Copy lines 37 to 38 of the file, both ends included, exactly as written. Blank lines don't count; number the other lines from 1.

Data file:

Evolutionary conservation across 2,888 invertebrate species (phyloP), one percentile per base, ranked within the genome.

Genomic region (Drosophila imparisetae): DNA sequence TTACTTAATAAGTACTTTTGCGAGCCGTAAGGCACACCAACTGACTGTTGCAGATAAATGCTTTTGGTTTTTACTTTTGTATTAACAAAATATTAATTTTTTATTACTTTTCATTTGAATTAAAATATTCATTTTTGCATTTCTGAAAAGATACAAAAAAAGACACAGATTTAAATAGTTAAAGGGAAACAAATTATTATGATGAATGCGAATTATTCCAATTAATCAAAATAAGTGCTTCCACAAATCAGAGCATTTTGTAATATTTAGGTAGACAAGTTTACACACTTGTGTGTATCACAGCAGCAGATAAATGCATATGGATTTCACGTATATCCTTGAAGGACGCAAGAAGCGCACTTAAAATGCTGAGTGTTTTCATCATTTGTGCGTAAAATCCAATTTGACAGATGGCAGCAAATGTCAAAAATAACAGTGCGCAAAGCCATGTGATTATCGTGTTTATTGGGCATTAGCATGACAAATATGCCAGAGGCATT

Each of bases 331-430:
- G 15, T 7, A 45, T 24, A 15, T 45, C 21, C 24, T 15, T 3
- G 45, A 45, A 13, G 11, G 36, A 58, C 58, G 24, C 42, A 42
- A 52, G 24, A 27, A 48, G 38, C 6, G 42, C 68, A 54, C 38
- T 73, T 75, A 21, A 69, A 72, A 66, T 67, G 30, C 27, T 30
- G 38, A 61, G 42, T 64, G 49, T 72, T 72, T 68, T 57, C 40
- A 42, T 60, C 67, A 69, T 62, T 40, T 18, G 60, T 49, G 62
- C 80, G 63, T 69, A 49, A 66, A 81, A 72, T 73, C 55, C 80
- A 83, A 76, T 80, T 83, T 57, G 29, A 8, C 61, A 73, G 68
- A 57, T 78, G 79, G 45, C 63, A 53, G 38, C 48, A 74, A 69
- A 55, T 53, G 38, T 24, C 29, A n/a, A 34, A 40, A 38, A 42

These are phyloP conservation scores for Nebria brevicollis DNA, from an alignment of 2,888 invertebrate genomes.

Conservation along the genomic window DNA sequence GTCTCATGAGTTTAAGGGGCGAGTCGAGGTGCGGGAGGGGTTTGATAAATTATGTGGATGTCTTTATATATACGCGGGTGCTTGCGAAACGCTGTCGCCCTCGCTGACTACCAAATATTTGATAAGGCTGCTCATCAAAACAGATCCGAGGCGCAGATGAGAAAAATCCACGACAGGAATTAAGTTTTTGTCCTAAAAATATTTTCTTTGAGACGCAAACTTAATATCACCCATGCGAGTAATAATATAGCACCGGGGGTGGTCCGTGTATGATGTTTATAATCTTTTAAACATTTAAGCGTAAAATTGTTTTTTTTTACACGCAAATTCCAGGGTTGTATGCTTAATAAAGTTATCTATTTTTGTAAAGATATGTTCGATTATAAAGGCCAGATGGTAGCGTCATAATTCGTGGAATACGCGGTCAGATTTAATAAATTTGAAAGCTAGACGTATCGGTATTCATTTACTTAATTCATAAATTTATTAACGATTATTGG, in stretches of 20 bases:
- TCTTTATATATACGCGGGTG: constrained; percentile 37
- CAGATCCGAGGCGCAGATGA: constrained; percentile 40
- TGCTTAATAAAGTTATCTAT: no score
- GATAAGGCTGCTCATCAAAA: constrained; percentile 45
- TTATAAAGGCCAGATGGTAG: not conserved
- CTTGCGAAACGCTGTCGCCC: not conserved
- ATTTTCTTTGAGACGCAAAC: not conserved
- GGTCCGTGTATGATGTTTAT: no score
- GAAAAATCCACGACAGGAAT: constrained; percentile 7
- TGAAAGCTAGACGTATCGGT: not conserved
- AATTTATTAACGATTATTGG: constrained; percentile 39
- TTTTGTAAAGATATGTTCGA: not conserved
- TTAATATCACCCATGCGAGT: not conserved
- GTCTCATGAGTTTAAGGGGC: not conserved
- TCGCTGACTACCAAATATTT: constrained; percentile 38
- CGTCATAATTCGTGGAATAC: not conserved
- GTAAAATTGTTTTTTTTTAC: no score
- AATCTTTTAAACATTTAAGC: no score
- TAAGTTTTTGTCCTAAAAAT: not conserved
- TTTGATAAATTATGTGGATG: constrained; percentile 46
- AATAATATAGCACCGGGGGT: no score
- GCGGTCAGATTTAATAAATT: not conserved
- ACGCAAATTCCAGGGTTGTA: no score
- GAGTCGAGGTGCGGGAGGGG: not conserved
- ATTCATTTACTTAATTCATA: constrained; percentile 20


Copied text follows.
- GCGGTCAGATTTAATAAATT: not conserved
- ACGCAAATTCCAGGGTTGTA: no score